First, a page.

Randall, a former Festival of Lights grand marshal, was driving me around Palm Springs in a cool Chrysler convertible the night of the parade. He told me he wound up booking Sinatra as a vice president for Steve Wynn after spending many late nights with Sinatra in New York, Las Vegas and Palm Springs

He met Sinatra while playing Jilly’s bar in New York. Frankie was not only a Nat King Cole-level pianist, he was good looking and charming. Soon he was appearing on Dean Martin’s summer TV replacement series and impressing Sinatra in Vegas as a chick magnet.

“He said, ‘You’ve got to move to Palm Springs,’ ” Randall recalled. “ ‘We need a guy like you.’ ”

Randall had no interest. He told the man they called “The Pope,” “You guys are waiting to die down there.” But he followed him to the desert and every night they’d go out on the town and wind up back at Sinatra’s piano, playing until the crack of dawn.

“I had such a good time,” said Randall, “I said, ‘Screw it. I’m going to move here.’ ”

In the early 1970s, Randall was playing in an all-star jazz band in L.A. led by Pat Rizzo. Rizzo played saxophone for Sinatra and also lived in the “Sinatra circle.” When his father decided not to buy a house in the neighborhood, Randall bought it and the vacant lot next door. Soon he was trekking across the golf course to Sinatra’s compound so often, he became known as Sinatra’s personal pianist.

Frankie and I drove to the Elvis Honeymoon House, where tribute artists were supposed to be re-enacting Sinatra’s 1960 “Welcome Back, Elvis” TV special. But the Sinatra “artist” did an opening set that was so bad, I asked Frankie what he was thinking. He said, “How do I get out of here?” We made a quick exit and, as we drove by Desert Memorial Park, Frankie suggested we check on Sinatra because, “He had to have been rolling over in his grave.”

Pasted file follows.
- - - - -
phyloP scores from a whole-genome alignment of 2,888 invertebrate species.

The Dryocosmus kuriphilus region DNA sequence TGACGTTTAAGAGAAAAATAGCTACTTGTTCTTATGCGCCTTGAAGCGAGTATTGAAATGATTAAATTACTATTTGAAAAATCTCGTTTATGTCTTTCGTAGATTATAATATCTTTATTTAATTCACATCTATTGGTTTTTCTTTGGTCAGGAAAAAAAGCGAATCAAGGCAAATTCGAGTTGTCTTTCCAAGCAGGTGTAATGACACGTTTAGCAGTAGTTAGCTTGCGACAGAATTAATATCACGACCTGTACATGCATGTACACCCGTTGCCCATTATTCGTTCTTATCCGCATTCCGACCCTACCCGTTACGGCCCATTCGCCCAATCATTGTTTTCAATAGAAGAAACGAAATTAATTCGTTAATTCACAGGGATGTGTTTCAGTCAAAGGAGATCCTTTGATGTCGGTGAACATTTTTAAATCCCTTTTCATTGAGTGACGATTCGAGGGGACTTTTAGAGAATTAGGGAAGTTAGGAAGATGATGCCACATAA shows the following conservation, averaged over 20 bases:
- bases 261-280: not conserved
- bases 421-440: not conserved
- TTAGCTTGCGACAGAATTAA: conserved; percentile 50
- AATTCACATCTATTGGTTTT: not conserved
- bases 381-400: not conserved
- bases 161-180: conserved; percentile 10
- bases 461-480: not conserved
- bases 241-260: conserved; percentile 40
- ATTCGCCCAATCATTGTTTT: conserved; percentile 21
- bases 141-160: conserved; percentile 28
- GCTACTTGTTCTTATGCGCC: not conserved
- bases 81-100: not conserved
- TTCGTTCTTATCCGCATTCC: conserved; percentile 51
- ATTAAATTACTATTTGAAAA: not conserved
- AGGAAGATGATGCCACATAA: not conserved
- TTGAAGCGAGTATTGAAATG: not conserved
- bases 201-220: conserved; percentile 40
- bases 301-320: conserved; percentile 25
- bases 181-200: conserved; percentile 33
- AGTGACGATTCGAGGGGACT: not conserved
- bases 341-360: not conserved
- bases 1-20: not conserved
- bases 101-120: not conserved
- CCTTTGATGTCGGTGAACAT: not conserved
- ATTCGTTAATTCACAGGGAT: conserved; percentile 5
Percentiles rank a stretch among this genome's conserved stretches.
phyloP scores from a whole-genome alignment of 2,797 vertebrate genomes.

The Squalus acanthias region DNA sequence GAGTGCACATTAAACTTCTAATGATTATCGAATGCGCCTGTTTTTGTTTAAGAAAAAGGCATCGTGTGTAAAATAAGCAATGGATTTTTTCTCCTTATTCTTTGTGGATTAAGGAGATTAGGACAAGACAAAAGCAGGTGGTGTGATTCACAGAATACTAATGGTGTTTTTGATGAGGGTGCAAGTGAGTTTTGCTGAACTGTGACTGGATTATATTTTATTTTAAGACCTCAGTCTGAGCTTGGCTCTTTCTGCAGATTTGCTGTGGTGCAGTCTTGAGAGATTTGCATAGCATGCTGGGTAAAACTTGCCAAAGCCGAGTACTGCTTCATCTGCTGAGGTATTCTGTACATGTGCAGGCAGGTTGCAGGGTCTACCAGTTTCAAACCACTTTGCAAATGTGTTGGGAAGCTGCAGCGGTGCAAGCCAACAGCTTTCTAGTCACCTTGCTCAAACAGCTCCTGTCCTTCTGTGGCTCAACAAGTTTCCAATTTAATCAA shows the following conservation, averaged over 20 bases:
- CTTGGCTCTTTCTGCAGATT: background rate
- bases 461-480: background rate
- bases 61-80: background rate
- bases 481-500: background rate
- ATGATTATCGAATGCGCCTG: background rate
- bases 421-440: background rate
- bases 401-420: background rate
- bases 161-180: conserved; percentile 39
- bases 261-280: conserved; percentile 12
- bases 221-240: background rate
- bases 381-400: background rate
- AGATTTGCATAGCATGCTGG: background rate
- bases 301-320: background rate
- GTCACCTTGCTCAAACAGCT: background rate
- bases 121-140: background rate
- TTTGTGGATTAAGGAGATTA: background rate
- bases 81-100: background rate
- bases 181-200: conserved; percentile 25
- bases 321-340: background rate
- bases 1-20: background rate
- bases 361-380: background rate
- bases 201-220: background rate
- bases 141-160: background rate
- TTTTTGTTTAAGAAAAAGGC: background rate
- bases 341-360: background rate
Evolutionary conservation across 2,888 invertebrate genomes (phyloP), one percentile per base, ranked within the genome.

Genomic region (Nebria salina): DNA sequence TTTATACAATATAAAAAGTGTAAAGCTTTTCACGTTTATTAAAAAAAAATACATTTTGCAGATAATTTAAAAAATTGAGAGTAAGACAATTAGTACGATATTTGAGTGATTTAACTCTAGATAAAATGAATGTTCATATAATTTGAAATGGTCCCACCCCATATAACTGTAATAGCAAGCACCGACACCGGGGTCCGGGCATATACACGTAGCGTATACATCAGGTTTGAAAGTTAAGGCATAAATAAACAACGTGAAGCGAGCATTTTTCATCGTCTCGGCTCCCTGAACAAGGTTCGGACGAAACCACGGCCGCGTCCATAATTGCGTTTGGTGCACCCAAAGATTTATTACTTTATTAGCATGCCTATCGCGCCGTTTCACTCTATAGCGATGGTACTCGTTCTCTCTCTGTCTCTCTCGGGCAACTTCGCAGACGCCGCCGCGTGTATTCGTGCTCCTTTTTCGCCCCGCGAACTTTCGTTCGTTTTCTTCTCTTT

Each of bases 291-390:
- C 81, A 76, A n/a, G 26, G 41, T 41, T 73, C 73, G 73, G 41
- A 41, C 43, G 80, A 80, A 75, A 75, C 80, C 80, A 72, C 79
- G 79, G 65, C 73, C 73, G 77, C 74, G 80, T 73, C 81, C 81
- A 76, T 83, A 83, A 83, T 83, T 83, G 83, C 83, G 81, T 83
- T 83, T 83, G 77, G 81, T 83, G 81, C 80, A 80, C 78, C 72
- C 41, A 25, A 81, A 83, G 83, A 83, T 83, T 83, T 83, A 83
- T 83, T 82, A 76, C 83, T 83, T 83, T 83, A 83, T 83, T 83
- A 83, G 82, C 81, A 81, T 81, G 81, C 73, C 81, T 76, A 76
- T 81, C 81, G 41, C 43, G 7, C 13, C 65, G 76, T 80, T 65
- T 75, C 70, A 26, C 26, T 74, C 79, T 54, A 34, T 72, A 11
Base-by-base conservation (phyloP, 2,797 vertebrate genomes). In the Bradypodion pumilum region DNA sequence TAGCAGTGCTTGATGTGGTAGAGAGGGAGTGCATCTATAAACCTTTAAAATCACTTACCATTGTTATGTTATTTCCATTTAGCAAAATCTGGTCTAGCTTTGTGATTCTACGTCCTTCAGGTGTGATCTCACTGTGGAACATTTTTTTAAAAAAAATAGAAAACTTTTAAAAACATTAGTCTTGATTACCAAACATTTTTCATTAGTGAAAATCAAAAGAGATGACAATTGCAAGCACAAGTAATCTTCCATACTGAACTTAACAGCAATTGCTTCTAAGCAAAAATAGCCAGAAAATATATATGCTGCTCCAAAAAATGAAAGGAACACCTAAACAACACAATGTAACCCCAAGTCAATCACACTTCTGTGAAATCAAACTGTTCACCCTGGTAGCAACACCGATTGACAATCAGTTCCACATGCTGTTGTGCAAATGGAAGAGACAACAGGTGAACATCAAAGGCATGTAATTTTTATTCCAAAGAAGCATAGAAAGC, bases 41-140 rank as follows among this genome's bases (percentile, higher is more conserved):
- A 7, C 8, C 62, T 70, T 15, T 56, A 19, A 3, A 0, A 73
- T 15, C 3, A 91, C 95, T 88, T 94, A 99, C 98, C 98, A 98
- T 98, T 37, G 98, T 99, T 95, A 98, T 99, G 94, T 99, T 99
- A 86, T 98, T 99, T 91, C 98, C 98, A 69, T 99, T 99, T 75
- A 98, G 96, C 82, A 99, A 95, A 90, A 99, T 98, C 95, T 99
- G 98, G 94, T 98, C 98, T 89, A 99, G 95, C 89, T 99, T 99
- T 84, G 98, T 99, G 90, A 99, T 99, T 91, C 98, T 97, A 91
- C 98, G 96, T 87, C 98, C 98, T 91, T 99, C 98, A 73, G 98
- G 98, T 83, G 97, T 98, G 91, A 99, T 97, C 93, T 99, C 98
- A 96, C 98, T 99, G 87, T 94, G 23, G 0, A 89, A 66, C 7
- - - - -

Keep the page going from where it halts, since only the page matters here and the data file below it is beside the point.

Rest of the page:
Sinatra’s music is still so popular in the desert, you can hear it almost nightly. Crooner Steve DiTullio’s Sinatra birthday salute Wednesday at the Purple Room at Club Trinidad was postponed today, but he will perform a Sinatra Holiday Extravaganza Dec. 19 with an 18-piece orchestra and a Marilyn Monroe tribute artist at the Indian Wells Theater, Cal State San Bernardino, Palm Desert.

Mike Costley, my favorite Sinatra-style singer, performs Thursdays at 360 North in Palm Springs. Frank DiSalvo celebrates Sinatra Thursdays through Saturdays at the Indian Wells Resort Hotel.

But, for a truly authentic Sinatra experience, check out Randall Jan. 11 at the McCallum with the Desert Symphony. It won’t be a tribute show. Frankie will play piano and sing the material that attracted Sinatra to him. It will be Frankie’s 75th birthday and what better place to celebrate than the last desert venue where Sinatra played with Sammy Davis Jr.? Ticket info: (760) 340-2787.